By Pritha Sarkar and Dmitriy Rogovitskiy

By Pritha Sarkar and Dmitriy Rogovitskiy

LONDON/MOSCOW (Reuters) - It is unlikely that many Olympic gold medalists would complain that the shiny discs of metal they have spent years and years training for are "too heavy" -- but then again Svetlana Khorkina was no ordinary champion.

Depending on which part of the world the statuesque Russian was competing in, she was known as "a diva" or "a snow queen" -- monikers that Khorkina says were only bestowed on "heroes".

Time away from the sport has not mellowed the once Playboy centerfold who gave up gymnastics for good following the 2004 Athens Games.


A gold medalist on the asymmetric bars in 1996 and 2000 Olympics, Khorkina also became the first woman to claim three world all-around titles.

Her triumphs in 1997, 2001 and 2003 stood as the benchmark in women's gymnastics until Simone Biles burst on to the world stage in 2013.

The pint-sized American teenager has blown away all the opposition she has faced over the past three years, becoming the first woman to win three consecutive world all-around titles.

Biles's milestone meant little to Khorkina.

"Twelve years after I finished my sporting career I am the first and only three-time all-around world champion and Biles will always be the second," Khorkina, now a mother, told Reuters in an email interview in the run-up to the Rio Olympics.

"Basically, I am more interested in how the Russian girls will get on in Rio."

Considering the Russians failed to claim a medal of any color in the team or all-around competitions at the 2015 world championships, the chances are that Khorkina will be unable to ignore what Biles does do in Rio.

As Biles attempts to become the first woman since Lilia Podkopayeva in 1996 to win back-to-back world and Olympic all around golds, Khorkina did not mince her words when it came to discussing the one title that got away from her.

"I often felt that I was being given unfair marks and that the judges were not being objective, as they were mixing up sport and politics," said Khorkina, who had been the favorite for the all-around gold at the 2000 Olympics until an apparatus malfunction left her on her knees.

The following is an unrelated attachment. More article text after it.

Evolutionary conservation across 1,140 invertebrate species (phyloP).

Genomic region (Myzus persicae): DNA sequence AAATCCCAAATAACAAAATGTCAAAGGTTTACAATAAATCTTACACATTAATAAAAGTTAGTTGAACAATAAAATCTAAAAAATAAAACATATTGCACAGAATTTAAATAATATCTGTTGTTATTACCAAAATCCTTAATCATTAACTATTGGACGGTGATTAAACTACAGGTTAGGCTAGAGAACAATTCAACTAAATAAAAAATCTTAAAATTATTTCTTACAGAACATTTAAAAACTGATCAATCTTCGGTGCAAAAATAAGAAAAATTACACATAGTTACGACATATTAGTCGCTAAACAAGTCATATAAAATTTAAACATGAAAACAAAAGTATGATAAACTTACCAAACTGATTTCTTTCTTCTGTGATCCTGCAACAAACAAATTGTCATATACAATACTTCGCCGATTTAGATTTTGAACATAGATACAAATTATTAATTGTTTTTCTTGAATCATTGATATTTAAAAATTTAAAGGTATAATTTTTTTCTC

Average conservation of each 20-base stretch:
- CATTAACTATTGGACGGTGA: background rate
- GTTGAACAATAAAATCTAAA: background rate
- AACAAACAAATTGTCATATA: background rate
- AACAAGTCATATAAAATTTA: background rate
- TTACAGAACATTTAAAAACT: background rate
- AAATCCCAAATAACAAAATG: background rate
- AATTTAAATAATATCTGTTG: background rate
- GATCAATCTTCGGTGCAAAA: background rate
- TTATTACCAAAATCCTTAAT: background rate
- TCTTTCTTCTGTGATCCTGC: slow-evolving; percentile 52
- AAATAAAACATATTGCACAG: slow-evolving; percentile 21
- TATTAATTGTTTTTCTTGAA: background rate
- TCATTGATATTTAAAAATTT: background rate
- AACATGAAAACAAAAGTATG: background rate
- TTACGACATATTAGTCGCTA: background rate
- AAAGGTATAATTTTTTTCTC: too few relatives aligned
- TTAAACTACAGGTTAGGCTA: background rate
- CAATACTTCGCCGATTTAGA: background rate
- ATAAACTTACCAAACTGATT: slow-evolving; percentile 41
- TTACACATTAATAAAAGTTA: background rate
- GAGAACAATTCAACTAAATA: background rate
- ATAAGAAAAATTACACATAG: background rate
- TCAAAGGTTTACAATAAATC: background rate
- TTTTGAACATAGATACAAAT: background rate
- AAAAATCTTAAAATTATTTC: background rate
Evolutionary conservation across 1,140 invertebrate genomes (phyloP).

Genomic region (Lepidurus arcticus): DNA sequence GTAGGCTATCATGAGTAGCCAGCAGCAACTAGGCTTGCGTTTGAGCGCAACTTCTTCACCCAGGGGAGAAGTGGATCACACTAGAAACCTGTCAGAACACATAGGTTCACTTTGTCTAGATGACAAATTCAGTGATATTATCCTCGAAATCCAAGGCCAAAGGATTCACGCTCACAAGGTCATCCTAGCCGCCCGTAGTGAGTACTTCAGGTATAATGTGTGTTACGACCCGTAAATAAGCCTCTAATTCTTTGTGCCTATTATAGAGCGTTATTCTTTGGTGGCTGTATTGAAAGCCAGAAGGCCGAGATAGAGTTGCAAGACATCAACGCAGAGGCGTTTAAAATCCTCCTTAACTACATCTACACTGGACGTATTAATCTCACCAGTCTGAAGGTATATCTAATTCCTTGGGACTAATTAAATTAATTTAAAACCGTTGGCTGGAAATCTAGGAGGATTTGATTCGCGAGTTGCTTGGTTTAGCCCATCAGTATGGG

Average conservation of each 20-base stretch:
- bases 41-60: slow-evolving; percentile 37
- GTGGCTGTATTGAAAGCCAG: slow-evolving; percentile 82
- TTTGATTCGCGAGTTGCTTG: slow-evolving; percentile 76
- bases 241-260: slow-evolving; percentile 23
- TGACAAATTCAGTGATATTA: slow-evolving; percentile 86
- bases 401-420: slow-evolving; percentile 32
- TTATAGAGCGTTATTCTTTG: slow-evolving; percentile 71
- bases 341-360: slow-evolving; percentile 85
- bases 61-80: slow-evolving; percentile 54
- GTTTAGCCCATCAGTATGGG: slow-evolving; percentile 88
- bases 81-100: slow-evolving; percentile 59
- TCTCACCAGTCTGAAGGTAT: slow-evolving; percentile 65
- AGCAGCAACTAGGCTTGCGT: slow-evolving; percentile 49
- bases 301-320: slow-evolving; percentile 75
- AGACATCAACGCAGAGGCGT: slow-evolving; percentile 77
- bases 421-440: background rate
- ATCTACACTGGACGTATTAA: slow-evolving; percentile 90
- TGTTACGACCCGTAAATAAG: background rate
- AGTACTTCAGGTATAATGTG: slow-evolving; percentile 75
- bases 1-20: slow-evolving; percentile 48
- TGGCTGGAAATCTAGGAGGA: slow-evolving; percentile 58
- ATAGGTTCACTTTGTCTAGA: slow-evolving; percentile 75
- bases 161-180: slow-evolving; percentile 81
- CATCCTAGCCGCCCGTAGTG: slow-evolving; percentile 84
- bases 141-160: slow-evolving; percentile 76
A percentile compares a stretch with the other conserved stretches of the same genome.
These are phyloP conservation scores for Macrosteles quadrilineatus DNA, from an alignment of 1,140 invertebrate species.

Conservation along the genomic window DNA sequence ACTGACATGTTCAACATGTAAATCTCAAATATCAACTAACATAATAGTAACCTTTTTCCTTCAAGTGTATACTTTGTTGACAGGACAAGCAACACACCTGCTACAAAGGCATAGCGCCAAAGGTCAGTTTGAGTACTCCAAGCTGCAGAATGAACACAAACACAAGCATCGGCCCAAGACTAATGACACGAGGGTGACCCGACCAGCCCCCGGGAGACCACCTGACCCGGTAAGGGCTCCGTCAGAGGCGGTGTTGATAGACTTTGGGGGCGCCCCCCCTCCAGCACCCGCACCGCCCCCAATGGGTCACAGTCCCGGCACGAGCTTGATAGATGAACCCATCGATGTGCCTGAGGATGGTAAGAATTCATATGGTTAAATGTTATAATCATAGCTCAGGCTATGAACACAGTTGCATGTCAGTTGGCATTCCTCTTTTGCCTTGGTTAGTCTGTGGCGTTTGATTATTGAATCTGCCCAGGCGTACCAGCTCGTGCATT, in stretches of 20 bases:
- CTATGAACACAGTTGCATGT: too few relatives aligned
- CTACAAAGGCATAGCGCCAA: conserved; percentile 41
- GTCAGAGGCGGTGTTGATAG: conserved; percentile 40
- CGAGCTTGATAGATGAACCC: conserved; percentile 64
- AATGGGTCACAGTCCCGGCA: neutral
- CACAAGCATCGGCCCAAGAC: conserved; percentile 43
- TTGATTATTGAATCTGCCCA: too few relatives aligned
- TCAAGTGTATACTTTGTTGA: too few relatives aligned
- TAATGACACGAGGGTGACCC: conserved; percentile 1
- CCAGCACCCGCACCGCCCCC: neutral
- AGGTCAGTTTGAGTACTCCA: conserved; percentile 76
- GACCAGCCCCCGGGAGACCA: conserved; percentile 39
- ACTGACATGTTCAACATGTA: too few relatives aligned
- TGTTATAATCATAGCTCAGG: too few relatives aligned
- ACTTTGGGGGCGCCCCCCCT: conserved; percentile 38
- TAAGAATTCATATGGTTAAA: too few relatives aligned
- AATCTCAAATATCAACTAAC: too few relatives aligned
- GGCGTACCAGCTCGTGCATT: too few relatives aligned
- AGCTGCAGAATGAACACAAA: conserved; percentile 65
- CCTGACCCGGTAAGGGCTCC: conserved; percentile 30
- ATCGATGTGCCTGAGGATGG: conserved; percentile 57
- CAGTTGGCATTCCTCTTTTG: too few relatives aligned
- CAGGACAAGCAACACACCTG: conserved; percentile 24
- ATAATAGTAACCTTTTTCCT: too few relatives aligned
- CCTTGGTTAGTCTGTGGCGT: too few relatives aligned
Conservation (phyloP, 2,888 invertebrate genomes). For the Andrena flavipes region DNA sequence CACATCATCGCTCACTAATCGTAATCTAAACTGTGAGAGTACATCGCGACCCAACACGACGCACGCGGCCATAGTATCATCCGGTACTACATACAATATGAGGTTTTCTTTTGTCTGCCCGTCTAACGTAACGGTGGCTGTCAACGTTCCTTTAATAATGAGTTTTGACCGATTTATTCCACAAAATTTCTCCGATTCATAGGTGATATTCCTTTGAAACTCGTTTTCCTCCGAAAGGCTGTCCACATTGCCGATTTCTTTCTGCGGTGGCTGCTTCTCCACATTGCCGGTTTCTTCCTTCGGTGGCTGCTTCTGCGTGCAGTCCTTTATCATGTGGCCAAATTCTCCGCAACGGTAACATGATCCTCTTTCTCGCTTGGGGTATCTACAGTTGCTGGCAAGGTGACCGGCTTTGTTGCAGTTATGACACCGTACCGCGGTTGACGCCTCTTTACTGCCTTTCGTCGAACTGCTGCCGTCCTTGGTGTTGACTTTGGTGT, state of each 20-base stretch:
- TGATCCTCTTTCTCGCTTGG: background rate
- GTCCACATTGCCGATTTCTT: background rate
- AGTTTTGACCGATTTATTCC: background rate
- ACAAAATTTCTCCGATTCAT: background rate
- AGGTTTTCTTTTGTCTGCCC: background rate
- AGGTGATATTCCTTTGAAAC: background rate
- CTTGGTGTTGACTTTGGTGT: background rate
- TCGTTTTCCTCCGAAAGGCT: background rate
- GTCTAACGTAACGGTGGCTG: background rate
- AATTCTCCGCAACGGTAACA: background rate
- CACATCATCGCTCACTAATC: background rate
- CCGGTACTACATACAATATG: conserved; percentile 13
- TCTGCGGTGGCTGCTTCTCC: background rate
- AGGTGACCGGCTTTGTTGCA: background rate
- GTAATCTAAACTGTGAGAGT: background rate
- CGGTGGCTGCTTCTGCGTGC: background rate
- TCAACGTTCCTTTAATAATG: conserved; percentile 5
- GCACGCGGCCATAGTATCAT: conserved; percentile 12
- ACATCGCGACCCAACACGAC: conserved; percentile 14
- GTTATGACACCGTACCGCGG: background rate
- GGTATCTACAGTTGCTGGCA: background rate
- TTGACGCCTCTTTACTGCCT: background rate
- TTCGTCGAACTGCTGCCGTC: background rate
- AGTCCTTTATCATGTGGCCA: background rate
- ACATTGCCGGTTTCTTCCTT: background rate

"To be always first is completely normal for me, as it is for my great country, which certain silly people don’t agree with."

In Sydney, the willowy 1.65-metre gymnast had posted the highest all-around total in the preliminaries and led her rivals in the final before attempting her vault.

However, after launching into the air to attempt her complex vault -- a roundoff half-on to Rudi -- she landed painfully on her knees.

Rattled with her poor execution on the vault, the Russian was clearly not herself when she mounted her trademark apparatus -- the asymmetric bars -- and messed up a routine she could usually perform to perfection even if she was blindfolded.

What really angered her, however, was something she had spotted minutes earlier -- the vault had been set at the wrong height.

It was only after several competitors landed awkwardly on their faces, knees or bottoms -- with some suffering injuries that prevented any further participation -- that officials belatedly checked the height of the apparatus and confirmed it was five centimeters lower than approved.

A second chance on the apparatus was offered to those who had vaulted at the wrong height but for Khorkina the amnesty came too late as she was already out of the running following her shaky bars routine.

The Russian declined to vault again, still fuming that no one had listened to her when she complained about the vault being too low.

As far as Khorkina is concerned, this was just another example of how people conspired to deny her a title she felt was rightfully hers.

"I could have won more gold medals but there are subjective reasons in sport which don’t allow you to get what you deserve," said the 37-year-old, who posed for a topless photoshoot in a Russian edition of Playboy in 1997.

Twelve years on from her retirement, she can still reel off all the events, be it at the Olympics or the world championships, at which she felt she had been robbed of gold medals.

While her Olympic haul of two golds, four silvers and one bronze did not match her own high expectations of her worth, she is happy about the legacy she has left in the sport.

"A number of gymnastics moves are named after me, which even now not everyone is able to master. These are unique moves and I opened the way to gymnastics in the 21st century."

(Writing by Pritha Sarkar, editing by Clare Fallon)

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